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Worth knowing

Why do we need IPv6?

The whole IPv4 address space provides

28 x 28 x 28 x 28 = 4 294 967 296 possibilities.


What looks like a lot of addresses on first sight has proven to be not sufficient in practice.


That's why IPv6 has been published as official successor in December 1998 already (RFC 2460). It does not only extend the address space significantly, it will also provide improved and newly introduced features.


Thus, approximately 340 sextillions (3.4 x 1038) addresses will be available with the new version of the Internet protocol. This is by far sufficient for providing every home computer, every server and even every mobile phone with a unique IP address.

Info box

  • Why IPv6?
  • IPv4 / IPv6
  • Privacy extensions
  • IPv6 and operating systems

Comparison:  IPv4 and IPv6 addresses

In case of a IPv4 address that is composed of four blocks with numbers from 0 to 255, you don't know which of the digits identify the network and which the participant at first.

You need the subnet mask to find this out.

Only now, you know that the 192.168.100 identifies the network – and the 10 the participant in the network.

An IPv6 address consists of 8 blocks, each consisting of four hexadecimal numbers. The distribution is more clear here.



The first half identifies
the network affiliation

... the second half
the participant.

The first 4 blocks or 16 digits are called Prefix,

the last 4 blocks or 16 digits Interface Identifier.


The Prefix  identifies the first four blocks (64 bit) of an IPv6 address.

The first part of the prefix identifies the provider. According to the IPv6 standard, providers do not have to assign a complete 64 bit prefix, 48 bits are sufficient for example. The remaining part of the prefix can then be freely selected by the user with the intention to get different prefixes for own sub-networks.

An IPv6 address does not show how large the prefix part assigned by the provider (the Global Routing Prefix) actually is and how much bits are selected by the user himself (Subnet Identifier).




The last four blocks (64 bit) of an IPv6 address are called Interface Identifier.


The Interface Identifier identifies a device that connects to the Internet via the router.

Abridging an address:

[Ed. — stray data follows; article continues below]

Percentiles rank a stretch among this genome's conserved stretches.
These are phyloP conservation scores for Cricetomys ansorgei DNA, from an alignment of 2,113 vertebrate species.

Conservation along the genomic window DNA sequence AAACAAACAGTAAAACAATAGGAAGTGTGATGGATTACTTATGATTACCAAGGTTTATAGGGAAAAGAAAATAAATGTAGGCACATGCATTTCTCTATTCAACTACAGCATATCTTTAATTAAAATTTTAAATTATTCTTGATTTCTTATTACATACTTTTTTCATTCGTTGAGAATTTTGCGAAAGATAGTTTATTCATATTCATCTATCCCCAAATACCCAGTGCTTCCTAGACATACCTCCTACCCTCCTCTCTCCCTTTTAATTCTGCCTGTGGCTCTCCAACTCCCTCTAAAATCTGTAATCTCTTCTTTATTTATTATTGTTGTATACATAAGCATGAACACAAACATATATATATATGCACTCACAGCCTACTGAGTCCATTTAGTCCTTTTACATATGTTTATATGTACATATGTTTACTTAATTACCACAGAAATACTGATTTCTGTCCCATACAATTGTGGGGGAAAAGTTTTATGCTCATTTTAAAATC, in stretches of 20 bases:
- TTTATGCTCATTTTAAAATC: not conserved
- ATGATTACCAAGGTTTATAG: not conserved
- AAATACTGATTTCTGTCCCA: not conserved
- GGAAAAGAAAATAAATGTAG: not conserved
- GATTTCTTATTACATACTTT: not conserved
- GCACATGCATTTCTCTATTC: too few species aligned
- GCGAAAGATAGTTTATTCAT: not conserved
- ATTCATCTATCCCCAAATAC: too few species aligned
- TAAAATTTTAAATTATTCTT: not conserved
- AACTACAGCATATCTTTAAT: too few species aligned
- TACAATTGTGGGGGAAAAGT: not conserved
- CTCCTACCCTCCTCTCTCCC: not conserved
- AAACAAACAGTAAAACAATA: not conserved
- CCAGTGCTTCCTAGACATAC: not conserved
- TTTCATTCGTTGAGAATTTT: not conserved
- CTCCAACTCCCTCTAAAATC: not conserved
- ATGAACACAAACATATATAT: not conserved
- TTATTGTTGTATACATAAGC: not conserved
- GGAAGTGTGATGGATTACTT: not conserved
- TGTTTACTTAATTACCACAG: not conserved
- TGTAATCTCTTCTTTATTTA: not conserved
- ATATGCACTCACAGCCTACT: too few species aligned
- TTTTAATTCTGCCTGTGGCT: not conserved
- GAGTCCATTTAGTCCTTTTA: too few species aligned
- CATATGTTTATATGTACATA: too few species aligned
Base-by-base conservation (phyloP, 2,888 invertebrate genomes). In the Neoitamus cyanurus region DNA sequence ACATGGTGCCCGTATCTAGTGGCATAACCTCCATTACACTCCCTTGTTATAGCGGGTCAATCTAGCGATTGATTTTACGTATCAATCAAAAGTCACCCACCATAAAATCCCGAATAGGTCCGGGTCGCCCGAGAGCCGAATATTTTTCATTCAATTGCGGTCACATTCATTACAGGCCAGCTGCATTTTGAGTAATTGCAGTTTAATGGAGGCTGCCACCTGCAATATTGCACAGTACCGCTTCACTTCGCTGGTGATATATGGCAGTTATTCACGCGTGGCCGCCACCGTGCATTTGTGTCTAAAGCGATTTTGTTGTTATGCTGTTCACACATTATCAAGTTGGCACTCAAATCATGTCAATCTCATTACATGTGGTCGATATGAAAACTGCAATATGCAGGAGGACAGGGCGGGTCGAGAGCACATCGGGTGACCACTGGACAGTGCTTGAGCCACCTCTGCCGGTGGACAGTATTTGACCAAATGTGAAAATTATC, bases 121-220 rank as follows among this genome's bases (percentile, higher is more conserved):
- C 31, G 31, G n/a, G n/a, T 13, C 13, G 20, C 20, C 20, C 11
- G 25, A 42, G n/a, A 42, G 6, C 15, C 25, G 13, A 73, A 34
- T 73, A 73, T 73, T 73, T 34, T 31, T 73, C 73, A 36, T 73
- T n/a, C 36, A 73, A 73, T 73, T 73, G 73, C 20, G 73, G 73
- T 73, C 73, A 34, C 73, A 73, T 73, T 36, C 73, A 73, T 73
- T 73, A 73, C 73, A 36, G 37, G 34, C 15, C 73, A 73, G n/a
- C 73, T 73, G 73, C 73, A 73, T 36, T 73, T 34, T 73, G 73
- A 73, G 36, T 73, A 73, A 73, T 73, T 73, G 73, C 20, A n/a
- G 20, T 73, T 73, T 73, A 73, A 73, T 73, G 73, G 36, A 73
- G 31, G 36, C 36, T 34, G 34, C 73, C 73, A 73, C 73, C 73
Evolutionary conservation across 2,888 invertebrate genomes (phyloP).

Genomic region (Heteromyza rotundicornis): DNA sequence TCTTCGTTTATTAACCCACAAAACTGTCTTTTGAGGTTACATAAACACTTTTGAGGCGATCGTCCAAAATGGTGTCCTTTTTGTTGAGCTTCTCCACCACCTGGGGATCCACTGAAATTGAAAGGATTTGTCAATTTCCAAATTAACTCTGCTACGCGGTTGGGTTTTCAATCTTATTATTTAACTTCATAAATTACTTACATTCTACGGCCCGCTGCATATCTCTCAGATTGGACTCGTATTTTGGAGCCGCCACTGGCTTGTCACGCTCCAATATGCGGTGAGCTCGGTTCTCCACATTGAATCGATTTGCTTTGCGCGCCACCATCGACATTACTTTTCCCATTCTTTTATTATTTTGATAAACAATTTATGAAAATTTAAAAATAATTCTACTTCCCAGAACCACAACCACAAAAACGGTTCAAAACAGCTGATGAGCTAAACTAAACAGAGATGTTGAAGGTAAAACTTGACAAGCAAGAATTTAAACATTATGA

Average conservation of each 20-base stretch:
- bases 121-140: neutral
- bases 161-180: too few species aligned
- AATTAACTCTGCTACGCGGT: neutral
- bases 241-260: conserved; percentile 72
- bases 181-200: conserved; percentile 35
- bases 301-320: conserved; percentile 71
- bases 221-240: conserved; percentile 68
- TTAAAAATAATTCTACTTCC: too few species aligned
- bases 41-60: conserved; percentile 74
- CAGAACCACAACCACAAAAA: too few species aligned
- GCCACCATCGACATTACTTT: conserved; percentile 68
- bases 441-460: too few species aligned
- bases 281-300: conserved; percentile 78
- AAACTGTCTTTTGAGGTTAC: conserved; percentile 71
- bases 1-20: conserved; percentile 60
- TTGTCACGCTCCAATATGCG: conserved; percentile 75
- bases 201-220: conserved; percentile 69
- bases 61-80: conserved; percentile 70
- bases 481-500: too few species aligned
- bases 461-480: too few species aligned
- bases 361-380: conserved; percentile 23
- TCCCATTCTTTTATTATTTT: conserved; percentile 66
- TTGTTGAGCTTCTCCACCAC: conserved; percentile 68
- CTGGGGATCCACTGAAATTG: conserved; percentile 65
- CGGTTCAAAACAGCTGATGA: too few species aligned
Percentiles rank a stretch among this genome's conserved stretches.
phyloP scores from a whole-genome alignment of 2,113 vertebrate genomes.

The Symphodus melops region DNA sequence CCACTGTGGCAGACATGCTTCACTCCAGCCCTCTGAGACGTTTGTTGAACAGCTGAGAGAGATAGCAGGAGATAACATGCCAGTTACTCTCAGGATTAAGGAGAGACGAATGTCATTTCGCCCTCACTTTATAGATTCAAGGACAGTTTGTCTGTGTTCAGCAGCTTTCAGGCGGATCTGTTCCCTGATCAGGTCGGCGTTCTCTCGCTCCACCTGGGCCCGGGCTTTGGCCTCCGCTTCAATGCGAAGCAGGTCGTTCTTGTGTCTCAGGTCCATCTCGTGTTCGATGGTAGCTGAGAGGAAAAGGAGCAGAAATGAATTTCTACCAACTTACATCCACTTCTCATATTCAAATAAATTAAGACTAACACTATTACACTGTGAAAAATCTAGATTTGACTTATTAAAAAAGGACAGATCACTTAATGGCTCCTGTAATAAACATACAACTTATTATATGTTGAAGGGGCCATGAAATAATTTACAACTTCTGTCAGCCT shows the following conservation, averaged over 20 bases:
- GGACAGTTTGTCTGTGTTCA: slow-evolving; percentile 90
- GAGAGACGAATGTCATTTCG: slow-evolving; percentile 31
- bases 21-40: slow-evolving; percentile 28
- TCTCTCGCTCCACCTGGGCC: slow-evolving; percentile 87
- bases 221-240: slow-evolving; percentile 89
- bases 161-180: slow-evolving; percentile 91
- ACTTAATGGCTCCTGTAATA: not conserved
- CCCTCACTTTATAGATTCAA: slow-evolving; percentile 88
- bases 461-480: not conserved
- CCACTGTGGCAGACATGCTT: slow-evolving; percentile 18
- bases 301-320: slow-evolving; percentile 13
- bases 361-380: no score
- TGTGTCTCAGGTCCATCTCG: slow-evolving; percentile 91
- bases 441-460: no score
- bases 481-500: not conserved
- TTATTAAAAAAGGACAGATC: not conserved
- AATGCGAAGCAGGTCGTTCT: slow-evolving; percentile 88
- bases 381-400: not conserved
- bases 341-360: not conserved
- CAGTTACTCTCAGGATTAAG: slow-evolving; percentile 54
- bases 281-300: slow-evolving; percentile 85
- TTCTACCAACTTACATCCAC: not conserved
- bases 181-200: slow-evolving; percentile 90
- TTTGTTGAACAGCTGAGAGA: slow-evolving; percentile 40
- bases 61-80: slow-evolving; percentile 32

It is possible to abridge the longest series of zeros within IPv6 addresses; only two colons are remaining. The address

2001:0DB8:0000:0001:0000:0000:0010:01FF  can be abridged to



Leading zeros in the 16 bit blocks can be omitted without substitution, so that the address

2001:0DB8:0000:0001::0010:01FF shrinks to 2001:DB8:0:1::10:1FF .

Privacy Extensions

The standard RFC 4941 describes the Privacy Extensions.

If IPv6 is enabled and the command ipconfig is entered under Windows or ifconfig under Linux, ones IPv6 addresses will be shown.

One has several IP addresses with IPv6 enabled as can be seen in the screenshot on the right.

The last part of an IPv6 address, the Interface Identifier, is something like a world-wide unique license plate for Internet devices.

The respective interface gets additional Interface Identifiers (license plates) that serve for de-personalisation to be identifiable from the Internet.


This technology generates a random Interface Identifier for a network device, checks whether this is still available in your network, and assigns it to the device then.

Moreover, the Interface Identifier gets a date of expiry.

The average expiry is one day.

Then, the operating system responsible for the de-personalisation generates a new random Interface Identifier and assigns it to the device again. Thus, inferences from manufacturer or device identifier are not possible any more.

IPv6 and Operating Systems

All current Windows operating systems support IPv6.

IPv6 must be installed manually for Windows XP.


Windows Phone supports IPv6 from version 8.


Android supports IPv6 since version 2.3.4, but the Privacy Extensions must be enabled manually.


IOS from version 4.3 supports IPv6 inclusive Privacy Extensions.

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